A 1.2-magnitude earthquake rattled Peabody, Massachusetts, Wednesday night.
The earthquake struck at 7:45 p.m. local time and occurred at a depth of over three miles below the ground. Slight shaking was reported in nearby towns. No injuries or damage have been reported.
Earthquakes are actually not uncommon here in New England. We typically see small ones occur throughout the year. The region is criss-crossed by local fault lines left over from the creation of the Appalachian Mountains and can still trigger earthquakes. Moderately-damaging earthquakes strike somewhere in New England every few decades, and smaller earthquakes are felt roughly twice a year.
Tectonic plates move ever-so-slowly and as they either push into each other, pull apart, or slide side-by-side, earthquakes are possible within the bedrock, usually miles deep. Most of New England's bedrock was assembled as continents collided to form a supercontinent 500-300 million years ago, raising the northern Appalachian Mountains.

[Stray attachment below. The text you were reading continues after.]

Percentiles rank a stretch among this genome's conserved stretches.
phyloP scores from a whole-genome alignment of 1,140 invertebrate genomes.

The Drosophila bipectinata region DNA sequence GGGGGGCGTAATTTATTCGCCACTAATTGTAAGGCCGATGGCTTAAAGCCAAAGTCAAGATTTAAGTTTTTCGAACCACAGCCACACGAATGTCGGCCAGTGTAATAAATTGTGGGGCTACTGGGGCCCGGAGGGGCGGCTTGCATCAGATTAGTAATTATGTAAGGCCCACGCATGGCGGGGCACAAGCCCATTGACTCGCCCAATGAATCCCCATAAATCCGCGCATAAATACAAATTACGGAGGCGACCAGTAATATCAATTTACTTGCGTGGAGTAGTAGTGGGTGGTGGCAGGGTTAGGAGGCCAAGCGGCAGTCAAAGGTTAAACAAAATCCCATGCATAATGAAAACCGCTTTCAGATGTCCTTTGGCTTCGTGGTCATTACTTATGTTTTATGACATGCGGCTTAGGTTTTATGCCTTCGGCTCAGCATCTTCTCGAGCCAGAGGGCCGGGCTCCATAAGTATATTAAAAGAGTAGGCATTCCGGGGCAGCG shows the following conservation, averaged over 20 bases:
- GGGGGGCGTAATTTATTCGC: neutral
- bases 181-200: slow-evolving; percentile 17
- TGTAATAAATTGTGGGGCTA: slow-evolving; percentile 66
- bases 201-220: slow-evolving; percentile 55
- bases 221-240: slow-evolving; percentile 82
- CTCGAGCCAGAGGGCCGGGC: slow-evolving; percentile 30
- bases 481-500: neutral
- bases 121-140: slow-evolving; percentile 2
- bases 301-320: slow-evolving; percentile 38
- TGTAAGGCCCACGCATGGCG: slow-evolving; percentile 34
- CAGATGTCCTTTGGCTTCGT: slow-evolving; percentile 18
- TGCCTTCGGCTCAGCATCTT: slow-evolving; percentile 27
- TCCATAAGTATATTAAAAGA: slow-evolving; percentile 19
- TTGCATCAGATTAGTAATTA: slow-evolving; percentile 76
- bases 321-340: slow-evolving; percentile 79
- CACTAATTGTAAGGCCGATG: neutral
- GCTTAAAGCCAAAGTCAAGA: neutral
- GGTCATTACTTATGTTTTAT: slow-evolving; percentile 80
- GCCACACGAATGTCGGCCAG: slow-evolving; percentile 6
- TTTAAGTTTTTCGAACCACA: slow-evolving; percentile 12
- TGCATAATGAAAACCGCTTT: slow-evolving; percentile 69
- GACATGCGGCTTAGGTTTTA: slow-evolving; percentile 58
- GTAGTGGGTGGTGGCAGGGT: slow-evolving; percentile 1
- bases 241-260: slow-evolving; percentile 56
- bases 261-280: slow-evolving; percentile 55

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The most recent New England earthquake occurred at the end of July and was observed as 1.6-magnitude in Charlotte, Maine.